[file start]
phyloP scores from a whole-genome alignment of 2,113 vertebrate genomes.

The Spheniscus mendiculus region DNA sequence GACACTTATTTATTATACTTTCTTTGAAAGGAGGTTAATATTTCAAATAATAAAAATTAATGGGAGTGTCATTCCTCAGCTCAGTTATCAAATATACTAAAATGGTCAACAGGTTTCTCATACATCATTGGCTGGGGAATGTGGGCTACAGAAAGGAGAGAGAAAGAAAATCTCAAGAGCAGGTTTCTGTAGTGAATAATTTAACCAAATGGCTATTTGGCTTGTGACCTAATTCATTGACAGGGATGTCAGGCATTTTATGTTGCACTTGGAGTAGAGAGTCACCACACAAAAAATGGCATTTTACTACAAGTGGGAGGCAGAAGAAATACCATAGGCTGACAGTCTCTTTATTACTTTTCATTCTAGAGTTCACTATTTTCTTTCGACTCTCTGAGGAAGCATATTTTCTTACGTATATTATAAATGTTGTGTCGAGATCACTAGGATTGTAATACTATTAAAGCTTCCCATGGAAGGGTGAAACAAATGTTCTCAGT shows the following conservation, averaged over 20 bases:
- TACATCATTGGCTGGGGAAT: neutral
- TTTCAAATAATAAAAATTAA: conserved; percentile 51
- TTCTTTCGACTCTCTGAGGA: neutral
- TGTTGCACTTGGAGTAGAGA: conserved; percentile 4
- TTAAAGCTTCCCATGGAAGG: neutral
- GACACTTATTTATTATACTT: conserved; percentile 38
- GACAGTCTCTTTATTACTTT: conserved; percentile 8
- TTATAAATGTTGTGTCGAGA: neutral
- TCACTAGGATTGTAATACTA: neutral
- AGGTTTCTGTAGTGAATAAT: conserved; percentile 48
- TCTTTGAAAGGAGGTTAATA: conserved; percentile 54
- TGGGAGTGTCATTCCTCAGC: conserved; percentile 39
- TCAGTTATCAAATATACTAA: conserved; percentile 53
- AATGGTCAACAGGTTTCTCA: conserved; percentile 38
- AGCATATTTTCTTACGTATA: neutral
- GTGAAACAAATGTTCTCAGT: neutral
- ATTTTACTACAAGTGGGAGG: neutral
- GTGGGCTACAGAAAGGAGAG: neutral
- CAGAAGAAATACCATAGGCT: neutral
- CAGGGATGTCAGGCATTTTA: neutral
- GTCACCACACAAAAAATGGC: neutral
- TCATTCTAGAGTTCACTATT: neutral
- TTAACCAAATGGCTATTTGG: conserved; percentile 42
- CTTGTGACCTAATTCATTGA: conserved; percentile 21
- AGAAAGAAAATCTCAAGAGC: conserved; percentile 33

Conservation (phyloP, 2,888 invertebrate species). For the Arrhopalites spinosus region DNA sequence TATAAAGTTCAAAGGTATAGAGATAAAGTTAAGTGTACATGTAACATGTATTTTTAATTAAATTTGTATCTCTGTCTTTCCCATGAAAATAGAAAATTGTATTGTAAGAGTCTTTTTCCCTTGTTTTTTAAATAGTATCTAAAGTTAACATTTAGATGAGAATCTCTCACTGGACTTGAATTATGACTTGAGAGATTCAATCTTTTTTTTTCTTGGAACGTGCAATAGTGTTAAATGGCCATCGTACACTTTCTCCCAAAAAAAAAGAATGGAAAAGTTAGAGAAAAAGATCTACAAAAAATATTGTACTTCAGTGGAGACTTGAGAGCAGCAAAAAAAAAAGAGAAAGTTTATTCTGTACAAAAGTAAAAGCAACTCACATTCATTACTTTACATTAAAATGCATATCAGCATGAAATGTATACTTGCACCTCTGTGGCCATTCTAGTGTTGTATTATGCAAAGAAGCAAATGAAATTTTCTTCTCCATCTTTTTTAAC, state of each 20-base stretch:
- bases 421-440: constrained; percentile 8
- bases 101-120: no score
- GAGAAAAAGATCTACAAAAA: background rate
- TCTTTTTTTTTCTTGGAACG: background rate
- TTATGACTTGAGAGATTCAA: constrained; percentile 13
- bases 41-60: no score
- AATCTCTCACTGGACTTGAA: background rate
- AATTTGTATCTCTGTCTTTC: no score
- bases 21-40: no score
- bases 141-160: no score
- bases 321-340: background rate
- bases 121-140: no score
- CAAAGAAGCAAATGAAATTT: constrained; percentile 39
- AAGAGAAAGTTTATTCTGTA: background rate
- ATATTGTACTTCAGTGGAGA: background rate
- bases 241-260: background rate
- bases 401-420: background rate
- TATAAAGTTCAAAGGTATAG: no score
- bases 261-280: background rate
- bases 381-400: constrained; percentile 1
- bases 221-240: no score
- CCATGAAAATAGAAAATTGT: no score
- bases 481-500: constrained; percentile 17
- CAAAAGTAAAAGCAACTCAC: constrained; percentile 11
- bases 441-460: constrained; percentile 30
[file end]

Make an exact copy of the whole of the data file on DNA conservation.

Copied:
phyloP scores from a whole-genome alignment of 2,113 vertebrate genomes.

The Spheniscus mendiculus region DNA sequence GACACTTATTTATTATACTTTCTTTGAAAGGAGGTTAATATTTCAAATAATAAAAATTAATGGGAGTGTCATTCCTCAGCTCAGTTATCAAATATACTAAAATGGTCAACAGGTTTCTCATACATCATTGGCTGGGGAATGTGGGCTACAGAAAGGAGAGAGAAAGAAAATCTCAAGAGCAGGTTTCTGTAGTGAATAATTTAACCAAATGGCTATTTGGCTTGTGACCTAATTCATTGACAGGGATGTCAGGCATTTTATGTTGCACTTGGAGTAGAGAGTCACCACACAAAAAATGGCATTTTACTACAAGTGGGAGGCAGAAGAAATACCATAGGCTGACAGTCTCTTTATTACTTTTCATTCTAGAGTTCACTATTTTCTTTCGACTCTCTGAGGAAGCATATTTTCTTACGTATATTATAAATGTTGTGTCGAGATCACTAGGATTGTAATACTATTAAAGCTTCCCATGGAAGGGTGAAACAAATGTTCTCAGT shows the following conservation, averaged over 20 bases:
- TACATCATTGGCTGGGGAAT: neutral
- TTTCAAATAATAAAAATTAA: conserved; percentile 51
- TTCTTTCGACTCTCTGAGGA: neutral
- TGTTGCACTTGGAGTAGAGA: conserved; percentile 4
- TTAAAGCTTCCCATGGAAGG: neutral
- GACACTTATTTATTATACTT: conserved; percentile 38
- GACAGTCTCTTTATTACTTT: conserved; percentile 8
- TTATAAATGTTGTGTCGAGA: neutral
- TCACTAGGATTGTAATACTA: neutral
- AGGTTTCTGTAGTGAATAAT: conserved; percentile 48
- TCTTTGAAAGGAGGTTAATA: conserved; percentile 54
- TGGGAGTGTCATTCCTCAGC: conserved; percentile 39
- TCAGTTATCAAATATACTAA: conserved; percentile 53
- AATGGTCAACAGGTTTCTCA: conserved; percentile 38
- AGCATATTTTCTTACGTATA: neutral
- GTGAAACAAATGTTCTCAGT: neutral
- ATTTTACTACAAGTGGGAGG: neutral
- GTGGGCTACAGAAAGGAGAG: neutral
- CAGAAGAAATACCATAGGCT: neutral
- CAGGGATGTCAGGCATTTTA: neutral
- GTCACCACACAAAAAATGGC: neutral
- TCATTCTAGAGTTCACTATT: neutral
- TTAACCAAATGGCTATTTGG: conserved; percentile 42
- CTTGTGACCTAATTCATTGA: conserved; percentile 21
- AGAAAGAAAATCTCAAGAGC: conserved; percentile 33

Conservation (phyloP, 2,888 invertebrate species). For the Arrhopalites spinosus region DNA sequence TATAAAGTTCAAAGGTATAGAGATAAAGTTAAGTGTACATGTAACATGTATTTTTAATTAAATTTGTATCTCTGTCTTTCCCATGAAAATAGAAAATTGTATTGTAAGAGTCTTTTTCCCTTGTTTTTTAAATAGTATCTAAAGTTAACATTTAGATGAGAATCTCTCACTGGACTTGAATTATGACTTGAGAGATTCAATCTTTTTTTTTCTTGGAACGTGCAATAGTGTTAAATGGCCATCGTACACTTTCTCCCAAAAAAAAAGAATGGAAAAGTTAGAGAAAAAGATCTACAAAAAATATTGTACTTCAGTGGAGACTTGAGAGCAGCAAAAAAAAAAGAGAAAGTTTATTCTGTACAAAAGTAAAAGCAACTCACATTCATTACTTTACATTAAAATGCATATCAGCATGAAATGTATACTTGCACCTCTGTGGCCATTCTAGTGTTGTATTATGCAAAGAAGCAAATGAAATTTTCTTCTCCATCTTTTTTAAC, state of each 20-base stretch:
- bases 421-440: constrained; percentile 8
- bases 101-120: no score
- GAGAAAAAGATCTACAAAAA: background rate
- TCTTTTTTTTTCTTGGAACG: background rate
- TTATGACTTGAGAGATTCAA: constrained; percentile 13
- bases 41-60: no score
- AATCTCTCACTGGACTTGAA: background rate
- AATTTGTATCTCTGTCTTTC: no score
- bases 21-40: no score
- bases 141-160: no score
- bases 321-340: background rate
- bases 121-140: no score
- CAAAGAAGCAAATGAAATTT: constrained; percentile 39
- AAGAGAAAGTTTATTCTGTA: background rate
- ATATTGTACTTCAGTGGAGA: background rate
- bases 241-260: background rate
- bases 401-420: background rate
- TATAAAGTTCAAAGGTATAG: no score
- bases 261-280: background rate
- bases 381-400: constrained; percentile 1
- bases 221-240: no score
- CCATGAAAATAGAAAATTGT: no score
- bases 481-500: constrained; percentile 17
- CAAAAGTAAAAGCAACTCAC: constrained; percentile 11
- bases 441-460: constrained; percentile 30